A request by the Port of New Orleans to change the land use for two areas of marshland along the Intracoastal Waterway has sparked a debate about the value of wetlands within the city.
In October, the New Orleans City Planning Commission granted the port’s request to amend the city’s Master Plan, its general framework for how land should be used. It was the first of several steps required before the port can develop the two properties for industrial use.
The properties are mostly out of sight to New Orleans residents, and parts are more suitable for boats than boots. But many say the wetlands are valuable because they store rainwater and guard against hurricane storm surge. They say the city should preserve the area instead of allowing it to be developed.
The port questions that, noting the marshland lies behind two parts of the hurricane protection system.
Flood protection experts come down closer to the environmentalists’ position. But it’s complicated.
It may be hard to figure out the best use for the property because all wetlands are not created equal, said Dana Brown. She’s a consultant for the Greater New Orleans Urban Water Plan, which encourages the city to manage stormwater better rather than pump it all out to Lake Pontchartrain.
“There are wetlands, and there are wetlands,” Brown said.
Developers wanting to fill wetlands protected under the federal Clean Water Act need permission from the U.S. Army Corps of Engineers. But just because your feet will get wet walking across the port’s properties doesn’t mean they’re protected under that law.
The planning commission’s decision to change the Master Plan must be ratified by the city council. Separately, the planning commission would have to rezone the two properties as industrial.
Rezoning the land could set a dangerous precedent for other environmentally sensitive areas in the city, said Scott Eustis, a coastal wetlands specialist for the Gulf Restoration Network.
“Please keep these over 200 acres of wetlands wet,” Eustis told the planning commission.
“We do not want construction of new hurricane protection systems to encourage unwise development in high-risk areas, as has occurred in the past,” he said, reading from the state’s 2012 blueprint to protect and rebuild the coast. “Wetland areas inside the hurricane protection system need to remain intact and undeveloped.”*
Port wants to develop properties
The properties are located in a triangle-shaped area between eastern New Orleans and Chalmette, on both sides of the Intracoastal Waterway.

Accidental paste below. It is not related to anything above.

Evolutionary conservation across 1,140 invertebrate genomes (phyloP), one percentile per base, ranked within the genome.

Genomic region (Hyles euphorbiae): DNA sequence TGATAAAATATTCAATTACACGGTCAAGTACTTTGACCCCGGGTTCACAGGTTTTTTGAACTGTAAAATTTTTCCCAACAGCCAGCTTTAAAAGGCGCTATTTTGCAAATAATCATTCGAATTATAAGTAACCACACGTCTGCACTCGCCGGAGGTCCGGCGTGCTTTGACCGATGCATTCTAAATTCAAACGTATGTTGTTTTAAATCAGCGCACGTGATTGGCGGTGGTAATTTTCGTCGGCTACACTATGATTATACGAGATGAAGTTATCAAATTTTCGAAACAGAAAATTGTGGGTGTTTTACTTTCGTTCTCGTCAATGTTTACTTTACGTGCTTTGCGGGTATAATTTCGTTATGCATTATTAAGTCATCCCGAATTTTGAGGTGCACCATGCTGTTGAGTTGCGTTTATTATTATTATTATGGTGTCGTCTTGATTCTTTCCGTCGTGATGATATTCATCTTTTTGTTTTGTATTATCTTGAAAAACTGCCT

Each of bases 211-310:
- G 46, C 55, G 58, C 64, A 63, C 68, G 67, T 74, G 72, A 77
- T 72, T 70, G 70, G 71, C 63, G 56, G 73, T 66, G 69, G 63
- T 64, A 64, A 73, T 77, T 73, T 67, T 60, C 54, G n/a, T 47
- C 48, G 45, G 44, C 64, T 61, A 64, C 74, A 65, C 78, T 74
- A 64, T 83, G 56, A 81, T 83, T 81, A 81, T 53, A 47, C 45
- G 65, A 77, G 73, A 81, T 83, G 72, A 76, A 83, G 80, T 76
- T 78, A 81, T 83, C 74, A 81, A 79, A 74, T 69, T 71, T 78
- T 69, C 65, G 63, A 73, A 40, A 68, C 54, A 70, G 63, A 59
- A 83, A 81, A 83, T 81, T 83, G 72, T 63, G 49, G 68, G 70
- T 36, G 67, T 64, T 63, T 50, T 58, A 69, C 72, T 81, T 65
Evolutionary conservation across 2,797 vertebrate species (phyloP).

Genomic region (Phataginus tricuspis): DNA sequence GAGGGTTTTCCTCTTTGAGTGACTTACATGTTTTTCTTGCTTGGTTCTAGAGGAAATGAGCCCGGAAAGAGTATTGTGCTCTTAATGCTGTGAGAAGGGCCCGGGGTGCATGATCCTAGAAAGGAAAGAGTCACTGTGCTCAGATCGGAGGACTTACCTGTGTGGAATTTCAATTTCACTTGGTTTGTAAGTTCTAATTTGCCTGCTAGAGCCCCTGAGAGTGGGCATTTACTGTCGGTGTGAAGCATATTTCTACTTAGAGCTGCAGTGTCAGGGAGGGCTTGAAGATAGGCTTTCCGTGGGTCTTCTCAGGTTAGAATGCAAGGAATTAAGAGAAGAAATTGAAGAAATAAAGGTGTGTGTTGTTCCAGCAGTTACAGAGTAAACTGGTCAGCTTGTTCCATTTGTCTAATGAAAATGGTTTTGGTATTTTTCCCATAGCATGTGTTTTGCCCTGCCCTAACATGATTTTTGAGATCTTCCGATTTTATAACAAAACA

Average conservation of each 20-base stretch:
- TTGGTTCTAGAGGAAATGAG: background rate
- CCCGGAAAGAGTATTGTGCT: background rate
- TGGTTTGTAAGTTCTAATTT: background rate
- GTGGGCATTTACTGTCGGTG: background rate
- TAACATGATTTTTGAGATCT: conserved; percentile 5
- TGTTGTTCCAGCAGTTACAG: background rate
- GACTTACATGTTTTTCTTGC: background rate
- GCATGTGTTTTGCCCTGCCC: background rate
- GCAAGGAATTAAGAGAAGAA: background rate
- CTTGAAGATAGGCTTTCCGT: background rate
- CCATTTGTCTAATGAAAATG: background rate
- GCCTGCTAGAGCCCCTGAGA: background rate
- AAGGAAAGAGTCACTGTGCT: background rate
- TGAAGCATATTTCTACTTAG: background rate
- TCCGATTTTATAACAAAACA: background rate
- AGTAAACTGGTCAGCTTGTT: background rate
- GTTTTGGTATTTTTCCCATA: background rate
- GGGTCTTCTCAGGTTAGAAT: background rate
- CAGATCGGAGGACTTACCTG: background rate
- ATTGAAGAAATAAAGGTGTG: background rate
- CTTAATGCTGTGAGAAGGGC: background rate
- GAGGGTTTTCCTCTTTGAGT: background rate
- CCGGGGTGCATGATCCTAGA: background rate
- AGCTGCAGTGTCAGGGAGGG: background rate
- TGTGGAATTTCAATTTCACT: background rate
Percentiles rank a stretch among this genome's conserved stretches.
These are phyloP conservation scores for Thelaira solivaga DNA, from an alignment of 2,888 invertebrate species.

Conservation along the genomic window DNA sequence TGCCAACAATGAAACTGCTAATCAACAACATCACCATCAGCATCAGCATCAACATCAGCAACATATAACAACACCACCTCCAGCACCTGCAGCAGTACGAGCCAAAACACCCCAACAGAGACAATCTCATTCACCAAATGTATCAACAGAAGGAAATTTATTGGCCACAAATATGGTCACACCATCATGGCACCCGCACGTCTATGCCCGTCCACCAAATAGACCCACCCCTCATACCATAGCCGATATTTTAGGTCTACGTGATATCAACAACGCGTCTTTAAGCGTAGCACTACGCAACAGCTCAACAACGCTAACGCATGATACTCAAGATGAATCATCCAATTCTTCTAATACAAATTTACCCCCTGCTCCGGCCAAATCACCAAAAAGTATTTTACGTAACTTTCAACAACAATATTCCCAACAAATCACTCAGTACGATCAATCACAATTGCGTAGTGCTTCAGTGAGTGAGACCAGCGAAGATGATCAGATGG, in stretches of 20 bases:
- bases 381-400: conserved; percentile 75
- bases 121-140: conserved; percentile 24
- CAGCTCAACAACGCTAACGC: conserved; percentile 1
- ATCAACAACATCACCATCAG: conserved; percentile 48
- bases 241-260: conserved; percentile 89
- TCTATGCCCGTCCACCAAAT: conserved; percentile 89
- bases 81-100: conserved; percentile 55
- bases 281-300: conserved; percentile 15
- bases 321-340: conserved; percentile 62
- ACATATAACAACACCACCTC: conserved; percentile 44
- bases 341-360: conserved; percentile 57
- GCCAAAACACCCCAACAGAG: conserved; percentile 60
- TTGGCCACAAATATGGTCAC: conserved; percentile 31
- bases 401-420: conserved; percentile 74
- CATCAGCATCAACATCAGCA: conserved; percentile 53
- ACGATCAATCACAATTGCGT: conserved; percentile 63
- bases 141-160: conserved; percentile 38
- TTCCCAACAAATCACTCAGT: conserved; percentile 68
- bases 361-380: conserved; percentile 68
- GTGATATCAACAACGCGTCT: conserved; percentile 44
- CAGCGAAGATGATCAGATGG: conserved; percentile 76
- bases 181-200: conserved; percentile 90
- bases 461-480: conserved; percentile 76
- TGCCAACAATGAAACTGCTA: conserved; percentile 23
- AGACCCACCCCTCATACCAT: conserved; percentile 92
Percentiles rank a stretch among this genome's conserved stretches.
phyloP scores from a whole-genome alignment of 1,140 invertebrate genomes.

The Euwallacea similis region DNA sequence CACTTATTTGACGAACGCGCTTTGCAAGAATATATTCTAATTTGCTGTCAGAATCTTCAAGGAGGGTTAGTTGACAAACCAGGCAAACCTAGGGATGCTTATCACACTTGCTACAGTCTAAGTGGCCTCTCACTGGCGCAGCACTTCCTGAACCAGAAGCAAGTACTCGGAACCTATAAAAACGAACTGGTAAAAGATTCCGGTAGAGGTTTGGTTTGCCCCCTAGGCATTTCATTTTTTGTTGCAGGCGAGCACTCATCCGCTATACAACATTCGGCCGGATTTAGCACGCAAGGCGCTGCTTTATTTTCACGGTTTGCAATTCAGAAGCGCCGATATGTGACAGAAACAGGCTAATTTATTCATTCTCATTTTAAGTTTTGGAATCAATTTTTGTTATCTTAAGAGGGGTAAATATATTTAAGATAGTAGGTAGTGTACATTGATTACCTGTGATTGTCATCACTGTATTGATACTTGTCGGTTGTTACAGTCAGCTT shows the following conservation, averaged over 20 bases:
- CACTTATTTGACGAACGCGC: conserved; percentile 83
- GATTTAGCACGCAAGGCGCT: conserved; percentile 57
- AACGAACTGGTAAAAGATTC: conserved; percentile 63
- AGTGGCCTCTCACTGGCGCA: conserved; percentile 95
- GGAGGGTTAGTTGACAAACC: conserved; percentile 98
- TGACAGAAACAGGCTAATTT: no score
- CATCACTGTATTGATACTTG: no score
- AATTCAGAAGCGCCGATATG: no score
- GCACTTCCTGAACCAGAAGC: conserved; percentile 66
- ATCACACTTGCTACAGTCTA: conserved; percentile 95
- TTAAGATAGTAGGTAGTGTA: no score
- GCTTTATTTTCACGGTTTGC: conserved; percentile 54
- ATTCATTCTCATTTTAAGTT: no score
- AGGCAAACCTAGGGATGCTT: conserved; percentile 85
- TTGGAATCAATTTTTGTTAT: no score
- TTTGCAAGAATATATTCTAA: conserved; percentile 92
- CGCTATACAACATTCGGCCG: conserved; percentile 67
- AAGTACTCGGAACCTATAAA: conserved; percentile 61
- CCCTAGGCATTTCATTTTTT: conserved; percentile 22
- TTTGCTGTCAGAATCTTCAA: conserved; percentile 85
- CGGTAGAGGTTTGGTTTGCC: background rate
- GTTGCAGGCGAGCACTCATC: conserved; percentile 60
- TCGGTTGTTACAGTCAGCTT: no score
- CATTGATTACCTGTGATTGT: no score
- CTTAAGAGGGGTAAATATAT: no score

The first piece of land sits between Almonaster Boulevard and the northern bank of the Intracoastal Waterway, just west of Paris Road.
Under the city’s Master Plan, it’s designated as “planned development,” common for areas the city considers environmentally sensitive. This allows for limited residential, commercial and some industrial uses. Among the restrictions: 60 percent of the land must be open spaces, such as wetlands, recreation trails, playgrounds and parks.
The second piece of land is located on the south side of the Intracoastal. It’s designated as a “natural area,” which allows only development that would cause little or no impact to the land.
Karley Frankic, a planner for the Port of New Orleans, told the planning commission that both properties were recategorized when the city passed the Master Plan in 2010. Before, she said, they were used to store dredged sediment and other material.
The sites in question could be used for any number of purposes, such as a distribution center, a transloading facility, or a packaging facility — but only if the city were to rezone them.
Frankic argued the zoning impedes the port’s ability to carry out its mission to use its properties for commerce, which is protected by the state constitution.
Properties are protected by levees, storm-surge barrier
The port asked the city to change the purpose of the land in January, too. The planning commission rejected it, agreeing with city planners’ concerns about flooding.
This time, city planners said the wetlands are important because they’re part of “redundant stormwater management plans.” Industrial development would hinder flood protection, they said.